Two further airfields at Ta' Qali and Ħal Far operated during the Second World War and into the 1960s but are now closed. Today, Ta' Qali houses a national park, stadium, the Crafts Village visitor attraction and the Malta Aviation Museum.

This museum preserves several aircraft, including Hurricane and Spitfire fighters that defended the island in the Second World War.

The national airline is Air Malta, which is based at Malta International Airport and operates services to 36 destinations in Europe and North Africa.

The owners of Air Malta are the Government of Malta (98 per cent) and private investors (2 percent). Air Malta employs 1,547 staff. It has a 25 per cent shareholding in Medavia.

Air Malta has concluded over 191 interline ticketing agreements with other IATA airlines. It also has a codeshare agreement with Qantas covering three routes.

In September 2007, Air Malta made two agreements with Abu Dhabi-based Etihad Airways by which Air Malta wet-leased two Airbus aircraft to Etihad Airways for the winter period starting 1 September 2007, and provided operational support on another Airbus A320 aircraft which it leased to Etihad Airways.

Maltese euro coins feature the Maltese cross on €2 and €1 coins, the coat of arms of Malta on the €0.50, €0.20 and €0.10 coins, and the Mnajdra Temples on the €0.05, €0.02 and €0.01 coins.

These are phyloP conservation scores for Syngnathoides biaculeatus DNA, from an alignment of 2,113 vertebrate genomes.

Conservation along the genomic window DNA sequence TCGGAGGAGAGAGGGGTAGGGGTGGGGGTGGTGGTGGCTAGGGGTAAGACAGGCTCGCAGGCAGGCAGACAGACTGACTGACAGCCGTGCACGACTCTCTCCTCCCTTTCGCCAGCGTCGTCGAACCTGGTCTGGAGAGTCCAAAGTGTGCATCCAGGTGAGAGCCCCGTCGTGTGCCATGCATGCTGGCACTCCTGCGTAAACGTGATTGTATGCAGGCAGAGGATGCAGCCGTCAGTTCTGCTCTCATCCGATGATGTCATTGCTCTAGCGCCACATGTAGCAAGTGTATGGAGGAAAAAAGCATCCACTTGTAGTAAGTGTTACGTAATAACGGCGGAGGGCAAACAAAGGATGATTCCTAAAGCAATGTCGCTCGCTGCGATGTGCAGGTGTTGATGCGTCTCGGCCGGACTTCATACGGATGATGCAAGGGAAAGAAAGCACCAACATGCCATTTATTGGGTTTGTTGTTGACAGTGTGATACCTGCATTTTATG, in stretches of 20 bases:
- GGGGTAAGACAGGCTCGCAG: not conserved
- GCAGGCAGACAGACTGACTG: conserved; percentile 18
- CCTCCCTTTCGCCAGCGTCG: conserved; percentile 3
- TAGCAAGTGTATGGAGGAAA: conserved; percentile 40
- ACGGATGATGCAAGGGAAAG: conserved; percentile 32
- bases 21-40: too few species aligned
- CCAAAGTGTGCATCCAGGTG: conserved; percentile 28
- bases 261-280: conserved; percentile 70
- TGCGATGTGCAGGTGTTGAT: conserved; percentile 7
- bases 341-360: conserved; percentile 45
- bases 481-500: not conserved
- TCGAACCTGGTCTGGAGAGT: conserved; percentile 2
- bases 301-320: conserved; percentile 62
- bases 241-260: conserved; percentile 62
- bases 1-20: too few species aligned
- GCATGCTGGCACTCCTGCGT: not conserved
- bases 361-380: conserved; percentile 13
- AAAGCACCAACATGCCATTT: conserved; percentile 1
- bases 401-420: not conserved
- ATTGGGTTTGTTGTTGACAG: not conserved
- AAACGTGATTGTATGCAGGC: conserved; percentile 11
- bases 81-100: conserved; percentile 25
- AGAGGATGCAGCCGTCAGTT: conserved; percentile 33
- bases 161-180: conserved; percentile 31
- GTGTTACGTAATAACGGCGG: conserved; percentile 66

Malta has produced collectors' coins with face value ranging from 10 to 50 euro. These coins continue an existing national practice of minting of silver and gold commemorative coins.

Unlike normal issues, these coins are not legal tender in all the eurozone. For instance, a €10 Maltese commemorative coin cannot be used in any other country.

From 1972 until introduction of the Euro in 2008, the currency was the Maltese lira, which had replaced the Maltese pound. The pound replaced the Maltese scudo in 1825.

Malta is a popular tourist destination, with 1.6 million tourists per year. Three times more tourists visit than there are residents.

Tourism infrastructure has increased dramatically over the years and a number of hotels are present on the island, although overdevelopment and the destruction of traditional housing is of growing concern.

An increasing number of Maltese now travel abroad on holiday.